What Is Data Privacy?
What Is Data Privacy?
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What Is Data Privacy?
Stories of online identity theft have become common on the news, and American consumers are increasingly concerned about protecting their privacy, their financial information, and their property, digital or otherwise. But what is data privacy and how do you protect it?
Protecting your data from a data breach or other kind of leak is very important for minimizing your risk of identity theft. As more companies are targeted in relation to data breaches and other malicious attacks, this can cause consumers to question their level of trust in the companies and websites that they use.
This can also lead to consumers coming together and filing class action lawsuits against those companies that have not taken appropriate action to prevent or to respond to malware, ransomware, and other cyber security threats.
If your personal information or private data was leaked or stolen due to the negligent data security of a business you trusted, you may be entitled to compensation for your damages. You can contact Morgan & Morgan for a free, no-obligation case evaluation to learn more about your legal options.
Defining Data Privacy
Data privacy may also be referred to as information privacy. It is a part of data protection that concerns personal data and the management and handling of sensitive data. Any confidential data may be included as part of a data privacy definition, including intellectual property materials and financial data.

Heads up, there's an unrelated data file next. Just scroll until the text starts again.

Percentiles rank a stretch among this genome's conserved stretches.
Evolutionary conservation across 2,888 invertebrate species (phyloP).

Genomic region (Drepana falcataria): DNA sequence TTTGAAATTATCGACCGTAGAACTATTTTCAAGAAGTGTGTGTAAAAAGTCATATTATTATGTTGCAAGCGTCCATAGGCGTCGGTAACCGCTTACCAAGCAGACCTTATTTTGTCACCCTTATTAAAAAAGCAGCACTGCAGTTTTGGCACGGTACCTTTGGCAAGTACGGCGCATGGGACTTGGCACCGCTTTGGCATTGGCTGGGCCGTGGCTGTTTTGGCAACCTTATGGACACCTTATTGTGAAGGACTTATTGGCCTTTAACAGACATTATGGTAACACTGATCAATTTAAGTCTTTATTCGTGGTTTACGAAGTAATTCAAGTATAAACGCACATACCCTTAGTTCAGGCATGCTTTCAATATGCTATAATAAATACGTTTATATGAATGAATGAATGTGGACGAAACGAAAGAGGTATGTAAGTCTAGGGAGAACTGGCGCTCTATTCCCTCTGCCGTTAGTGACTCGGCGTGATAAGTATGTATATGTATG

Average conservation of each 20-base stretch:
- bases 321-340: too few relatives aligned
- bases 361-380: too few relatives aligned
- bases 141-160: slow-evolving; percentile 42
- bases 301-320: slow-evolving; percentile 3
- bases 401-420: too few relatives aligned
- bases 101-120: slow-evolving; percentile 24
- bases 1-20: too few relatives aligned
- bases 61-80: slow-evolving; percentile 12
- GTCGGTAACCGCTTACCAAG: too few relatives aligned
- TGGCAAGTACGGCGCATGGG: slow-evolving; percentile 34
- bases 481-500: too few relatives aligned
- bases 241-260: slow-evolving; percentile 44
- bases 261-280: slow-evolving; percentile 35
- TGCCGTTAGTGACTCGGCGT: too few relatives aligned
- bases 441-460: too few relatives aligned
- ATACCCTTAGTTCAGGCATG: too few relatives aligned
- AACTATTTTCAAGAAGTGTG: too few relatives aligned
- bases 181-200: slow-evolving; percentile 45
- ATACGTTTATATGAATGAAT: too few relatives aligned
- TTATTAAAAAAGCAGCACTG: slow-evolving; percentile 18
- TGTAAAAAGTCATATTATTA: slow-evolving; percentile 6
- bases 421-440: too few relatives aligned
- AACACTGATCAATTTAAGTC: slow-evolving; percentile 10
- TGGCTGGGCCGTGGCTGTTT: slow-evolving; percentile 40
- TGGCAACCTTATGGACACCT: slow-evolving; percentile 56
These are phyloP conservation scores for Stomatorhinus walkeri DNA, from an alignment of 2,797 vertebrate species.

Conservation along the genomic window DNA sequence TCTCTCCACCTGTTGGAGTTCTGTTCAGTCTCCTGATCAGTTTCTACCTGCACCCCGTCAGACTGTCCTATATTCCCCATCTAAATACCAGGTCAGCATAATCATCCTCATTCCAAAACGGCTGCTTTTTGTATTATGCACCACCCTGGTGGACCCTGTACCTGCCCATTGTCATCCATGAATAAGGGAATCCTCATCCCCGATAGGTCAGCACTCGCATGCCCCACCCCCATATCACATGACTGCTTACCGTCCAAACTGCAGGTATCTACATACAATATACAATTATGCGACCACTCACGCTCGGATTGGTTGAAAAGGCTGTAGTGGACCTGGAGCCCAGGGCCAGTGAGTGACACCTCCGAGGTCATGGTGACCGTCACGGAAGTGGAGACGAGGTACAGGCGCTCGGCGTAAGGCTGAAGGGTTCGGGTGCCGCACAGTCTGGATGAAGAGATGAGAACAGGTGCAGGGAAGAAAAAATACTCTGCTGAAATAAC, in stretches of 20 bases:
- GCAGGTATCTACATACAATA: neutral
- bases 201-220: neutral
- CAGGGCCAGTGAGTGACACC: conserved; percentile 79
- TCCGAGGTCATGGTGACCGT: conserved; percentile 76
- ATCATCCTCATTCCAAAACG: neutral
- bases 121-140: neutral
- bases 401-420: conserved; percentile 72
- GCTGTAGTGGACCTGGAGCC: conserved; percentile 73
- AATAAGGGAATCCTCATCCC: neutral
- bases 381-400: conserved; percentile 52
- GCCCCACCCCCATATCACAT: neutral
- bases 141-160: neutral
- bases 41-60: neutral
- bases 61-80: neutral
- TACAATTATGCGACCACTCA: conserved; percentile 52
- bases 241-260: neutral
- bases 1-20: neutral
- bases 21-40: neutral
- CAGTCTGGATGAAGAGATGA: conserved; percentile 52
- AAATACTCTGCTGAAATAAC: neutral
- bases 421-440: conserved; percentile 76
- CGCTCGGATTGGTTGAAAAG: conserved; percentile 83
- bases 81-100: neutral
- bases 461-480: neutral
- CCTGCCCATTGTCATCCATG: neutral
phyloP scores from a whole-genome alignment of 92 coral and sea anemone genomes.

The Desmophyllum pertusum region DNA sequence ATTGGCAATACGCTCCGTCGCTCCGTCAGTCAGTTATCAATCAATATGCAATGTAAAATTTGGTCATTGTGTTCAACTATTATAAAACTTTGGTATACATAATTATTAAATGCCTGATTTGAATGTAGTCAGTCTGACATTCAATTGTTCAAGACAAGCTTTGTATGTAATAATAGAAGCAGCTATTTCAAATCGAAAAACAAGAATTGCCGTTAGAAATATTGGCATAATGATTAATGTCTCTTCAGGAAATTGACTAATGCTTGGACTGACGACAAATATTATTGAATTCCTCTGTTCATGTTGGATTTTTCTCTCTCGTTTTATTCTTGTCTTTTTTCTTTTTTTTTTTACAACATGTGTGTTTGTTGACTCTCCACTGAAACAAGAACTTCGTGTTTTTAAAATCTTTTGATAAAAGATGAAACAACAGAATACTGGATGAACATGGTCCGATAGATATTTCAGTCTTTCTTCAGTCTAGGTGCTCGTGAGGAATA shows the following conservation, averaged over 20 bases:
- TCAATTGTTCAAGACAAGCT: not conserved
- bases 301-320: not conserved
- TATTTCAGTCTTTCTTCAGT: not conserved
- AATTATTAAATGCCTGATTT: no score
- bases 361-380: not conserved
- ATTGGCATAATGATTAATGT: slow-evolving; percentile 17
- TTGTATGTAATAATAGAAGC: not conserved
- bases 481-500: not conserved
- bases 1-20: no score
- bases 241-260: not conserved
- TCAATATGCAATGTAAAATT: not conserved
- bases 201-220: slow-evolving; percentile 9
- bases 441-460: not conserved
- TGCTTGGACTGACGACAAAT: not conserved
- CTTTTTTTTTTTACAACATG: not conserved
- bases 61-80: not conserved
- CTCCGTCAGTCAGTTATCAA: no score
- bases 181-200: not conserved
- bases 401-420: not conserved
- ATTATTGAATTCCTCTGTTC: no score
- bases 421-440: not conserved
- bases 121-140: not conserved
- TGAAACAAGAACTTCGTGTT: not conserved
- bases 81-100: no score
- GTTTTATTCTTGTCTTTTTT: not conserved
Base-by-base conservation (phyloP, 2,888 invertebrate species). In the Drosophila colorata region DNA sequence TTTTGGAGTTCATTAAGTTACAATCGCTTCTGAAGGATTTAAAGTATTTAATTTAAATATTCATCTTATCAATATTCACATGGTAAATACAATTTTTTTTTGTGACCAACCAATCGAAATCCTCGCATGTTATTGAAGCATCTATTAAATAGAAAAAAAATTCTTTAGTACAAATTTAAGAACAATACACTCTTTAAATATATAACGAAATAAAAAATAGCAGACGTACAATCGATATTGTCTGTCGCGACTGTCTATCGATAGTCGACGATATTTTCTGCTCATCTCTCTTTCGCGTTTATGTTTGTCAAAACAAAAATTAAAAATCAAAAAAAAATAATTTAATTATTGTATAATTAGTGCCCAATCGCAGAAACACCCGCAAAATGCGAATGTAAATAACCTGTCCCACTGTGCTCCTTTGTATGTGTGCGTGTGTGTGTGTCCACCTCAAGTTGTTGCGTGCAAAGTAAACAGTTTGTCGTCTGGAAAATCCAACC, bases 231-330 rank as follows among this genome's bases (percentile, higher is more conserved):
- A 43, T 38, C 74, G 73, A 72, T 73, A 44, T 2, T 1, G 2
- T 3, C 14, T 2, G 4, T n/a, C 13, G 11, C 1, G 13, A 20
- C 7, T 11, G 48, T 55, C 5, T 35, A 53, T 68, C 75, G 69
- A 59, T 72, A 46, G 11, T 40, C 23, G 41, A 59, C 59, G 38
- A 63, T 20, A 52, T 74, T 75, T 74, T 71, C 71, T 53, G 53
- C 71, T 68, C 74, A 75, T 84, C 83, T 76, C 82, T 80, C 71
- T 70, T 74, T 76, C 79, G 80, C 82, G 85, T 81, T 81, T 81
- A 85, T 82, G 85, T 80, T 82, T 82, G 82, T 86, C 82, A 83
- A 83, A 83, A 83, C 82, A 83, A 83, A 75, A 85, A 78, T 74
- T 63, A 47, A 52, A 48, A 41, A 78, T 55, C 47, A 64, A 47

Data protection spans three primary categories. These include traditional data protection, data security, and data privacy. Understanding each of these issues may help you if you realize that you may have been a victim of a data privacy breach.
If that is the case, the experienced data privacy lawyers at Morgan & Morgan may be able to evaluate your case and tell you more about your legal options. It can be very overwhelming to deal with a data privacy breach on your own, but a data privacy lawyer can help you evaluate your rights and understand your opportunity for compensation.
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Why Would Someone Steal Data?
In many cases, a cybercriminal involved in stealing data may be using it for their own personal gain or may simply be gathering it to resell it on the dark web. Regardless of how your information was gathered, there are many different potential problems that can unfold as a result of stolen data.
Personally identifying information is extremely valuable to criminals. This is because of the other crimes that can be carried out after this data has been obtained. For example, someone who learned enough about your address, social security number, and employment history may use this information to take out a loan or to hack into your bank account. They may open lines of credit that you did not authorize and run up substantial debt in your name. In some cases, criminals may learn sensitive information about you and use it to hold that detail for ransom. Criminals can also block companies from having access to their own data or systems, harming revenue until a specific ransom has been paid.